Polywell size and radiation

Discuss how polywell fusion works; share theoretical questions and answers.

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cgray45
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Polywell size and radiation

Post by cgray45 »

This is two questions from a history, not science major, so bear with me.

1. From the discussion here, it seems that the smaller polywell designs cannot produce net energy. Is that a "hard limit" in that the science just doesn't work, or could it be a matter of design. In other words, presuming the concept works, is it possible that miniaturized polywell fusion plants could be created in time, or is it simply impossible by the laws of physics as we know them today?


2. From the discussion about shielding, I believe that the implication is that while the P+11B reaction produces far less in terms of radiation than a fission or conventional fusion reaction, it still produces enough to require fairly extensive shielding. IE, standing next to an unshielded reactor would be just as lethal for a polywell design as it would be for a conventional fusion or fission design.
But from a few other sites, some of which spoke of designing the magnetic fields to reduce the radiation output or convert it directly to electricity (which quickly went far beyond my math understanding), it seems that their might be ways to reduce this radiation output without recourse to heavy shielding. My question here is the same-- is that possible, even if not today, or are we talking about physical laws that will require a polywell reactor always have a blanket of heavy shielding?

I haven't been able the answers here-- at least not in the form I can easily understand. Blame the fact that I flunked my science classes before deciding that a history of the British Slave Trade called to me.

D Tibbets
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Post by D Tibbets »

The power goes up as the size and magnetic field strength goes up. Theoretically(?), a small machine with disproportionately strong magnetic fields could work. But the engineering challenges would be impossible. Thermal wall loading would be too great (the vacuum vessel walls would melt), The necessary superconductors would be impossible to cool, wall outgassing, vacuum concerns would be magnified, etc, etc. As it is, if the P-B11, or D-D reactions work as advertised, engineering constraints are already near to being to the limiting factors.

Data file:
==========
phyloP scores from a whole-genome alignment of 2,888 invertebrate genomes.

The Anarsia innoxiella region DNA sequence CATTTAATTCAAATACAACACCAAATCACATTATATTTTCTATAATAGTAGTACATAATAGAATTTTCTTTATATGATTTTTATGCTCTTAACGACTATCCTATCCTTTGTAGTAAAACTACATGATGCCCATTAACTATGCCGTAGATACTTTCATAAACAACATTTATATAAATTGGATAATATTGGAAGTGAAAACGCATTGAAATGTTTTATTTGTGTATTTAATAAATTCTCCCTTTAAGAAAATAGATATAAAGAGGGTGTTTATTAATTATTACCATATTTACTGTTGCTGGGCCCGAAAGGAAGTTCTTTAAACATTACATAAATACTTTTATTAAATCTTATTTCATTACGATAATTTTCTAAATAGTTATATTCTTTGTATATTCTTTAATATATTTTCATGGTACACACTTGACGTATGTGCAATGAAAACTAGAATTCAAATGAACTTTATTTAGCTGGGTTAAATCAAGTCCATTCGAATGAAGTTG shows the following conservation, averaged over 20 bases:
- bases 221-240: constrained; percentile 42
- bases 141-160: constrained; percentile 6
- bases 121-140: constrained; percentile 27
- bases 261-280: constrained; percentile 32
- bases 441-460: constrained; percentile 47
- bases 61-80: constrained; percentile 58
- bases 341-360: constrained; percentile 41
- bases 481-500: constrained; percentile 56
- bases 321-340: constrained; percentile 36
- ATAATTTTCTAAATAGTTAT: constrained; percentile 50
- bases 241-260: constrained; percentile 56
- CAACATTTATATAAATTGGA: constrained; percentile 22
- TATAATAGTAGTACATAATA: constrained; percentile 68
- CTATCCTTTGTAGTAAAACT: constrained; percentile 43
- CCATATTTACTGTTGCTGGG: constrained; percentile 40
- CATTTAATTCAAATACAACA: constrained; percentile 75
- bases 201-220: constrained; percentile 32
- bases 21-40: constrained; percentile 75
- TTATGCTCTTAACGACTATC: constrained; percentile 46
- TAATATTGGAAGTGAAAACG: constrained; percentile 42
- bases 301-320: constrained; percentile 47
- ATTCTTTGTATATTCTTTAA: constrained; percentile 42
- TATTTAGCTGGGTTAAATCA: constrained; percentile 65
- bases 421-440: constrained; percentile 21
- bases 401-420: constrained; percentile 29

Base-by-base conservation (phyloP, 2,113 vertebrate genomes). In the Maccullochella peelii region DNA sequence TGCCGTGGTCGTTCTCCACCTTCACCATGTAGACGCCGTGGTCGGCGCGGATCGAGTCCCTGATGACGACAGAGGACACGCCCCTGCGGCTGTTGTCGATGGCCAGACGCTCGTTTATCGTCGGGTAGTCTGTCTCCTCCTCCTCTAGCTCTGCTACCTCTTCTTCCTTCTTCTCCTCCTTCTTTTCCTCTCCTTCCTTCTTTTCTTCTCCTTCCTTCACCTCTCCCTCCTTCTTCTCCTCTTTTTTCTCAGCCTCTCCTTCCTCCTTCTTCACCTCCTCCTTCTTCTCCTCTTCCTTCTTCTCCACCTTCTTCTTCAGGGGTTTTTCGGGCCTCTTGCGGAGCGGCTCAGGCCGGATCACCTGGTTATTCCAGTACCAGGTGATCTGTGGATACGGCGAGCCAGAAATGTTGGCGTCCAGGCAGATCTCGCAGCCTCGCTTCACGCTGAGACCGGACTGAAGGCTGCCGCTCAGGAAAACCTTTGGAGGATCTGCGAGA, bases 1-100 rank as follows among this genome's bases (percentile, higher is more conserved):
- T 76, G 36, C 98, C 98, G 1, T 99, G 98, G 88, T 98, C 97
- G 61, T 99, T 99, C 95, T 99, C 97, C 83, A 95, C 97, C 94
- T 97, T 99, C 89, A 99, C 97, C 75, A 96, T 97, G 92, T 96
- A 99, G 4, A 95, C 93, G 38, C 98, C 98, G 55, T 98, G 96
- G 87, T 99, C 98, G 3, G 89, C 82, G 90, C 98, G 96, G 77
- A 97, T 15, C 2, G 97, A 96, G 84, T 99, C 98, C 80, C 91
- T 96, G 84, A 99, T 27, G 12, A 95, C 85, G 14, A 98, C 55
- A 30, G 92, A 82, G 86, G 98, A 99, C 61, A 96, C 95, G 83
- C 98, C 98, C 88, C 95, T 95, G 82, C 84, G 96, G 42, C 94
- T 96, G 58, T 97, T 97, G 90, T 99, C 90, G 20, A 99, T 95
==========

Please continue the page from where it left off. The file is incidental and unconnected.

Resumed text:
X-rays from the reactor burning P-B11 would presumably be more than D-D because the machine runs at higher temperature (also other reasons). These x-rays would be mostly stoped by a few inches of steel in the walls of the vacuum vessel and converted to heat which could then be captured through a steam cycle at ~ 25-30% efficiency. Direct conversion of the x-ray energy at ~ 80% efficiency is essential for small positive Q machines like DPF, but is of minor concern for a potential Polywell. In either case there will need to be cooling of the reactor.

The P-B11 reaction will produce very few neutrons, but one of the rare side reactions will produce enough gamma rays (~ 1/10,000 reactions?) that at power outputs of millions of watts, the radiation hazard is significant. Some thick dense material is needed to stop it (or a lot of distance). Gammas are like x-rays on steroids. They are more penetrating and do more damage. If a direct x-ray conversion scheme can be made to survive long enough to be practical in the harsh x-ray environment, the same used to convert gamma rays would be even more fragile. Fortunately, I believe the gamma ray flux will be considerably less than the x-ray flux, so designing the collector to collect most of the x-rays, while allowing most of the gammas to heat outer thick shielding is probably the best bet.

The gammas heat load would be easy to manage. It might only be 1/10,000 the total power output- so for a 100 MW reactor the gamma heating might only be ~ 10,000 watts. This would be easy to manage (probably even for a small DPF systems. But, it is the damage these high energy photons do to electronics that is the problem (along with killing any non protected people near by).

PS: If MANY complications were ignored, a D-D fusing Polywell at 30 cm magrid diameter might breakeven with a magnetic field strength of ~ 35 or more Tesla (?).

Dan Tibbets
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TallDave
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Post by TallDave »

What Dan said. If you could squeeze ~35T magnets into a 30cm design, you might get a device that makes power if we ignore all the other considerations like first wall heat load.

I don't think you will ever see that done, even if it someday becomes possible, because even ignoring radiation concerns, you would probably not want (for instance) to drive a car powered by ~35T magnets.

It seems very unlikely you will ever see Polywell fusion in small mobile applications. I would say the lower limit is probably something like a Navy destroyer (~100 tons).
n*kBolt*Te = B**2/(2*mu0) and B^.25 loss scaling? Or not so much? Hopefully we'll know soon...

D Tibbets
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Post by D Tibbets »

In an interview on the defunct site- American Anti gravity, Bussard did say that a Polywell small enough to power a semi truck might be possible with later generation machines and utilizing some "interesting physics".

[EDIT] actually found the new(?) site holding the interview here.
http://www.americanantigravity.com/arti ... rough.html

Dan Tibbets